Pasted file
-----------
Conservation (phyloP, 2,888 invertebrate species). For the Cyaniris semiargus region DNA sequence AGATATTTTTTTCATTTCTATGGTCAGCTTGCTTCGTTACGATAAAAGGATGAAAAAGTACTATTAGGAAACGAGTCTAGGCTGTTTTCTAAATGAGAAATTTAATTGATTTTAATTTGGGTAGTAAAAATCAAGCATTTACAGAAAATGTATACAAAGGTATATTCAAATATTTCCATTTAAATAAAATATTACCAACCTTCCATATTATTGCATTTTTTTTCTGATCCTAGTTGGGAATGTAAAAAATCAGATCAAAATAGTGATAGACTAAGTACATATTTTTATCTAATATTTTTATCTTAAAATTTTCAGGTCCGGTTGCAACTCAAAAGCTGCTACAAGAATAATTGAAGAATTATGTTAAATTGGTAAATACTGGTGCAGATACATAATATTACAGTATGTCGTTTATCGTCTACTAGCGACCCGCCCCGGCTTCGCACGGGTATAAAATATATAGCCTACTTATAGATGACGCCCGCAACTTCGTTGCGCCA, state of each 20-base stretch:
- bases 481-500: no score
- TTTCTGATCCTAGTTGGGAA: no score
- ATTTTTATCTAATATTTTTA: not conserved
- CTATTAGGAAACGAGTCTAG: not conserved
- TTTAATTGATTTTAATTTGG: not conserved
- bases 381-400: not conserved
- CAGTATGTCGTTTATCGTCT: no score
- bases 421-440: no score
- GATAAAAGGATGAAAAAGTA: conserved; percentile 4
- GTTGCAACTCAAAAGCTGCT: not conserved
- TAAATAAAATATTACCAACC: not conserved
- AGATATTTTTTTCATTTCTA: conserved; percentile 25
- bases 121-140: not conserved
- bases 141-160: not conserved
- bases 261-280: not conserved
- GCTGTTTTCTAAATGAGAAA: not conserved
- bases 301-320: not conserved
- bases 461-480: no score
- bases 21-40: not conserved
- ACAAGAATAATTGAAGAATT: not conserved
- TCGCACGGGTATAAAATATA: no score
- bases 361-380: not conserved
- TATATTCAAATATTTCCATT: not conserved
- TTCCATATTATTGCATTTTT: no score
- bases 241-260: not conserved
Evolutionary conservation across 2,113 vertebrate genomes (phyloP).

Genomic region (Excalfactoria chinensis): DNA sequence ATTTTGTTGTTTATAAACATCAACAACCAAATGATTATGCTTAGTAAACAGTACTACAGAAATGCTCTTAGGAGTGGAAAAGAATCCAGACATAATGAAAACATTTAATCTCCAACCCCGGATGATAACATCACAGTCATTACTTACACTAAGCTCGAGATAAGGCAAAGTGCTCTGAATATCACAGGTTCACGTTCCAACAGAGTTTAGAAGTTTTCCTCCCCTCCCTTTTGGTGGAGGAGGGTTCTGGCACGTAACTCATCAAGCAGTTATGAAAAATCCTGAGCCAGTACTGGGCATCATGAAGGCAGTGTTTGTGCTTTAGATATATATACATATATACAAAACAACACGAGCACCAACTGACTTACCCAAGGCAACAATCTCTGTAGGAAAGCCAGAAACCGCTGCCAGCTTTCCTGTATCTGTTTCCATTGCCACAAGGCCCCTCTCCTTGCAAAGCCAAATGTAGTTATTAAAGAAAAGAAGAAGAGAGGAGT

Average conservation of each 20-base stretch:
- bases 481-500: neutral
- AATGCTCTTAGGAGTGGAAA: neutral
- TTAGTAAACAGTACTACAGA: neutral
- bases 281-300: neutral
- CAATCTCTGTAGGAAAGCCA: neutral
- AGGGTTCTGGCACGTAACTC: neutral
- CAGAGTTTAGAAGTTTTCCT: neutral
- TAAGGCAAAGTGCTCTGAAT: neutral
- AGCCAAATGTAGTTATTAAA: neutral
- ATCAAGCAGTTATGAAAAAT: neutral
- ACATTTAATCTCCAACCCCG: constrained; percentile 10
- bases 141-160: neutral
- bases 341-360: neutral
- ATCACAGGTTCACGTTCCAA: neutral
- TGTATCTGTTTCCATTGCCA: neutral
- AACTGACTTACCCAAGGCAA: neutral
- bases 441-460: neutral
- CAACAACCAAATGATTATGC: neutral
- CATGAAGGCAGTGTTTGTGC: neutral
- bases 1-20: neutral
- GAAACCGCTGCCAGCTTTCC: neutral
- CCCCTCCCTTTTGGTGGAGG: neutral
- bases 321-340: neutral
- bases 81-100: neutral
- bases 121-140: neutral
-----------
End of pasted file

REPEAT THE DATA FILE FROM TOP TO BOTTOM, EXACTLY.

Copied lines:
Conservation (phyloP, 2,888 invertebrate species). For the Cyaniris semiargus region DNA sequence AGATATTTTTTTCATTTCTATGGTCAGCTTGCTTCGTTACGATAAAAGGATGAAAAAGTACTATTAGGAAACGAGTCTAGGCTGTTTTCTAAATGAGAAATTTAATTGATTTTAATTTGGGTAGTAAAAATCAAGCATTTACAGAAAATGTATACAAAGGTATATTCAAATATTTCCATTTAAATAAAATATTACCAACCTTCCATATTATTGCATTTTTTTTCTGATCCTAGTTGGGAATGTAAAAAATCAGATCAAAATAGTGATAGACTAAGTACATATTTTTATCTAATATTTTTATCTTAAAATTTTCAGGTCCGGTTGCAACTCAAAAGCTGCTACAAGAATAATTGAAGAATTATGTTAAATTGGTAAATACTGGTGCAGATACATAATATTACAGTATGTCGTTTATCGTCTACTAGCGACCCGCCCCGGCTTCGCACGGGTATAAAATATATAGCCTACTTATAGATGACGCCCGCAACTTCGTTGCGCCA, state of each 20-base stretch:
- bases 481-500: no score
- TTTCTGATCCTAGTTGGGAA: no score
- ATTTTTATCTAATATTTTTA: not conserved
- CTATTAGGAAACGAGTCTAG: not conserved
- TTTAATTGATTTTAATTTGG: not conserved
- bases 381-400: not conserved
- CAGTATGTCGTTTATCGTCT: no score
- bases 421-440: no score
- GATAAAAGGATGAAAAAGTA: conserved; percentile 4
- GTTGCAACTCAAAAGCTGCT: not conserved
- TAAATAAAATATTACCAACC: not conserved
- AGATATTTTTTTCATTTCTA: conserved; percentile 25
- bases 121-140: not conserved
- bases 141-160: not conserved
- bases 261-280: not conserved
- GCTGTTTTCTAAATGAGAAA: not conserved
- bases 301-320: not conserved
- bases 461-480: no score
- bases 21-40: not conserved
- ACAAGAATAATTGAAGAATT: not conserved
- TCGCACGGGTATAAAATATA: no score
- bases 361-380: not conserved
- TATATTCAAATATTTCCATT: not conserved
- TTCCATATTATTGCATTTTT: no score
- bases 241-260: not conserved
Evolutionary conservation across 2,113 vertebrate genomes (phyloP).

Genomic region (Excalfactoria chinensis): DNA sequence ATTTTGTTGTTTATAAACATCAACAACCAAATGATTATGCTTAGTAAACAGTACTACAGAAATGCTCTTAGGAGTGGAAAAGAATCCAGACATAATGAAAACATTTAATCTCCAACCCCGGATGATAACATCACAGTCATTACTTACACTAAGCTCGAGATAAGGCAAAGTGCTCTGAATATCACAGGTTCACGTTCCAACAGAGTTTAGAAGTTTTCCTCCCCTCCCTTTTGGTGGAGGAGGGTTCTGGCACGTAACTCATCAAGCAGTTATGAAAAATCCTGAGCCAGTACTGGGCATCATGAAGGCAGTGTTTGTGCTTTAGATATATATACATATATACAAAACAACACGAGCACCAACTGACTTACCCAAGGCAACAATCTCTGTAGGAAAGCCAGAAACCGCTGCCAGCTTTCCTGTATCTGTTTCCATTGCCACAAGGCCCCTCTCCTTGCAAAGCCAAATGTAGTTATTAAAGAAAAGAAGAAGAGAGGAGT

Average conservation of each 20-base stretch:
- bases 481-500: neutral
- AATGCTCTTAGGAGTGGAAA: neutral
- TTAGTAAACAGTACTACAGA: neutral
- bases 281-300: neutral
- CAATCTCTGTAGGAAAGCCA: neutral
- AGGGTTCTGGCACGTAACTC: neutral
- CAGAGTTTAGAAGTTTTCCT: neutral
- TAAGGCAAAGTGCTCTGAAT: neutral
- AGCCAAATGTAGTTATTAAA: neutral
- ATCAAGCAGTTATGAAAAAT: neutral
- ACATTTAATCTCCAACCCCG: constrained; percentile 10
- bases 141-160: neutral
- bases 341-360: neutral
- ATCACAGGTTCACGTTCCAA: neutral
- TGTATCTGTTTCCATTGCCA: neutral
- AACTGACTTACCCAAGGCAA: neutral
- bases 441-460: neutral
- CAACAACCAAATGATTATGC: neutral
- CATGAAGGCAGTGTTTGTGC: neutral
- bases 1-20: neutral
- GAAACCGCTGCCAGCTTTCC: neutral
- CCCCTCCCTTTTGGTGGAGG: neutral
- bases 321-340: neutral
- bases 81-100: neutral
- bases 121-140: neutral